The Rhode Island Construction Coalition, a newly formed industry group, released a short paper today put together by Bryant economics professor Ed Tebaldi examining the challenges facing Rhode Island’s construction sector four years after the official end of the Great Recession.
“The widespread difficulties in the housing market and weak construction outlook in the nation makes the short term a difficult time for the construction industry in Rhode Island,” Tebaldi concludes.
While Tebaldi’s findings won’t be a surprise to anyone who’s been tracking Rhode Island’s economy in recent years, the paper includes a few striking charts that demonstrate just how hard-hit the construction sector has been – and hints at why it was set up for such a hard fall.
This first chart shows just how deep the construction contraction has been in Rhode Island – even as the state’s economy (in red) has tread water and begun to recover in recent years, annual construction output in Rhode Island (in blue) is still almost $1 billion below its 2003 level:
And here’s a look at construction employment in Rhode Island versus in New England and nationwide, indexed to the 2001 level. Construction employment grew markedly faster in Rhode Island through 2006 before falling to about the same level as in the region and in the nation – but of course Rhode Island had much further to fall to get to that level, since its peak had been so much higher:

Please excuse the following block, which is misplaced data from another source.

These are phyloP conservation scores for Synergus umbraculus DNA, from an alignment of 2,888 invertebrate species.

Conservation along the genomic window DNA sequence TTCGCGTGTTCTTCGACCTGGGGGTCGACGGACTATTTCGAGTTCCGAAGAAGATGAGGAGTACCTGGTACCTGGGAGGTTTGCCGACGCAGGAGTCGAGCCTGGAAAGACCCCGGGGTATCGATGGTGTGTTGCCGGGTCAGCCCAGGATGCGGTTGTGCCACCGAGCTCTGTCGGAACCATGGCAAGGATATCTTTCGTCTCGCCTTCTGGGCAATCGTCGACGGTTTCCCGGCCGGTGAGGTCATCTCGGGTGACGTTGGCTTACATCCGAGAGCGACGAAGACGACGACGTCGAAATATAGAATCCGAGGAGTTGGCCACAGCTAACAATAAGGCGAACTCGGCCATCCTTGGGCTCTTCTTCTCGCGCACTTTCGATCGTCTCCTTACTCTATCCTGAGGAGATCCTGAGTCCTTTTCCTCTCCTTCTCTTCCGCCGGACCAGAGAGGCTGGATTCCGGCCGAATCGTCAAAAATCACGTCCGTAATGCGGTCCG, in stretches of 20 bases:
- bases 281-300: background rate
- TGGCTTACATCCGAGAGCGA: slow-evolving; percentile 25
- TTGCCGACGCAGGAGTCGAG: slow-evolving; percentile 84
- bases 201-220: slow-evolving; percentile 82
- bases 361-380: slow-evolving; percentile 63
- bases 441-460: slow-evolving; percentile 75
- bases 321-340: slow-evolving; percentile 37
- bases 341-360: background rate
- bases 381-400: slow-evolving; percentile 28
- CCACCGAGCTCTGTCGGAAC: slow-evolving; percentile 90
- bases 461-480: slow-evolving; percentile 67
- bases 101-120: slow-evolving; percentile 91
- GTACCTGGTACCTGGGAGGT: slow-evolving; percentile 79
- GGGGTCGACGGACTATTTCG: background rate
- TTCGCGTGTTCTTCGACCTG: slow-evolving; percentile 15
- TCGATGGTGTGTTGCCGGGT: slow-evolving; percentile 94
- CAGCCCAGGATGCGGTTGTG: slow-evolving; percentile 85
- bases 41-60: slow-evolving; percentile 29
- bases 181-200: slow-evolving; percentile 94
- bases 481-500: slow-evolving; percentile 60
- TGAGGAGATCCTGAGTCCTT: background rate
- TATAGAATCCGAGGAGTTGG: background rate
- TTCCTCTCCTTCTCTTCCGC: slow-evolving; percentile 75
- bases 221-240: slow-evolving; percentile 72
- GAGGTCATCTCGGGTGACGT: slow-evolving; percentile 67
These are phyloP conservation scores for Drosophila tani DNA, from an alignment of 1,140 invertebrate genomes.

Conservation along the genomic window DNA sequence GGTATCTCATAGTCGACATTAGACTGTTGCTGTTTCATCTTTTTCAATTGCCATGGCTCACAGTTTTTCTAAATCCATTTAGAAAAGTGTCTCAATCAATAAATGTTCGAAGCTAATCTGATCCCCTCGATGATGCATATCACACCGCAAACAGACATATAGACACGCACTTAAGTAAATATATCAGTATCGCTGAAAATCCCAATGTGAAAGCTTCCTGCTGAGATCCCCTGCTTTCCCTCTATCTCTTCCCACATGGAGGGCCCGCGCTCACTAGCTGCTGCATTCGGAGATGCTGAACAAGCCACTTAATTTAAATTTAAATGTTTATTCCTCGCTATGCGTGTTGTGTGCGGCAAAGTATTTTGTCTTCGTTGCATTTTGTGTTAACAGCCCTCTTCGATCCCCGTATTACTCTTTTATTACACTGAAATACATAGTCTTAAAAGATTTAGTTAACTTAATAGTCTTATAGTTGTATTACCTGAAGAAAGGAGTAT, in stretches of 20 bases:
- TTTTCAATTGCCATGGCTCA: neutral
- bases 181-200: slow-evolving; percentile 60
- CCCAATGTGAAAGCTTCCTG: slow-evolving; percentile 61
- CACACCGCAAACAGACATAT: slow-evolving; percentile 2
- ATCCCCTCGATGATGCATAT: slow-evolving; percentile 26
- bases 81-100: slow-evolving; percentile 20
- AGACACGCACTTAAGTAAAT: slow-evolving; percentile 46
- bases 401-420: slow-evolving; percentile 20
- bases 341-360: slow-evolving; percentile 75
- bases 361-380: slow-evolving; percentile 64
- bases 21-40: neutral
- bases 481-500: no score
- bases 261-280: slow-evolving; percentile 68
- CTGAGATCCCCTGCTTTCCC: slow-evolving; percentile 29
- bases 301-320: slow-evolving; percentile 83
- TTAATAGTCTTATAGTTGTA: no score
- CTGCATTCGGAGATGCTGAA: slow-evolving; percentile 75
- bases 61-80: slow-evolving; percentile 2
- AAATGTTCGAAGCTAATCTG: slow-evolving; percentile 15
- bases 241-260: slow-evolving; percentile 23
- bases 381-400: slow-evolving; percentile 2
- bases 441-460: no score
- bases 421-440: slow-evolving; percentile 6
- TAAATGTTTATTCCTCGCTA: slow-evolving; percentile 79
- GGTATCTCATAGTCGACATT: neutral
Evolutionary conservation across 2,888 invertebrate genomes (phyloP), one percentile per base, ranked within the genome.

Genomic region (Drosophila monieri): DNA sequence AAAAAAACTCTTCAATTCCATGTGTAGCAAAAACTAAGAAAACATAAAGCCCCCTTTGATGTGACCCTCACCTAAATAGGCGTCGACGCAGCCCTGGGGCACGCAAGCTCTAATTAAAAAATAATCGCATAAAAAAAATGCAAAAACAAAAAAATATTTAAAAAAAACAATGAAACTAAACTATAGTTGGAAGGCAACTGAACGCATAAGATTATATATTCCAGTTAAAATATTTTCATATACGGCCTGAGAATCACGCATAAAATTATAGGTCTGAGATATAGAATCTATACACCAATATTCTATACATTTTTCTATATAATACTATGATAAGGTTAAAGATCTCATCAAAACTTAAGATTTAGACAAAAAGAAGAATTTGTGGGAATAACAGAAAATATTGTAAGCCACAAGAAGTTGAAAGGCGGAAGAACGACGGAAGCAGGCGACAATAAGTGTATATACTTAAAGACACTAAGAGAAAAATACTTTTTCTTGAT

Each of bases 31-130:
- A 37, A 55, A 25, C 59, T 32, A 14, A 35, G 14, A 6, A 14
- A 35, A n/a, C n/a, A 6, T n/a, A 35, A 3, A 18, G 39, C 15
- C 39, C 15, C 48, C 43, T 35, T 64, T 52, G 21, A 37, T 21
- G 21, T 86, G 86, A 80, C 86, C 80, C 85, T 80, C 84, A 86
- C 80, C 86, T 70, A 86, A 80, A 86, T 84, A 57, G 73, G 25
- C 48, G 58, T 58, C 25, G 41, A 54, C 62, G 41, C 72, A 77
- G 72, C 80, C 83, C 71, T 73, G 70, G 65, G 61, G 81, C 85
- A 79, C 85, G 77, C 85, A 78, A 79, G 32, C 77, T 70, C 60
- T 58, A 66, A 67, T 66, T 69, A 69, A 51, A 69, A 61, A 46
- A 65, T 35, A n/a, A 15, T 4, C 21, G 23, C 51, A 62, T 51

These charts are also a reminder of the important role construction played in helping Rhode Island avoid a recession as deep as the one Massachusetts experienced after the dot-com bubble burst in 2000. Construction output rose by 4% a year in Rhode Island from 2000 to 2003, even as it shrank regionally and nationally:
The industry’s headline-grabbing talking point off the Tebaldi report is the professor’s estimate that the Rhode Island unemployment rate in January would have been 7.3% instead of 9.2% if construction sector output was still at its 2001 level (adjusted for inflation). But is that a reasonable target?
As one economic policymaker reminded me recently, there was a lot of activity happening in the mid-2000s that drove up Rhode Island construction employment: the housing bubble, the I-195 relocation, the new CSO system, the launch of historic tax credits, and the closing phases of the Big Dig. Can the Rhode Island economy sustain construction employment at the 2005-2007 level (about 22,000 workers, versus 16,000 now)? Or was that a unique period of exceptionally high construction activity locally?
The funding for Tebaldi’s study came from the Rhode Island Construction Coalition’s five member organizations: Associated Builders & Contractors, Rhode Island Associated General Contractors, Construction Industries of Rhode Island, the Rhode Island Builders Association and Build RI.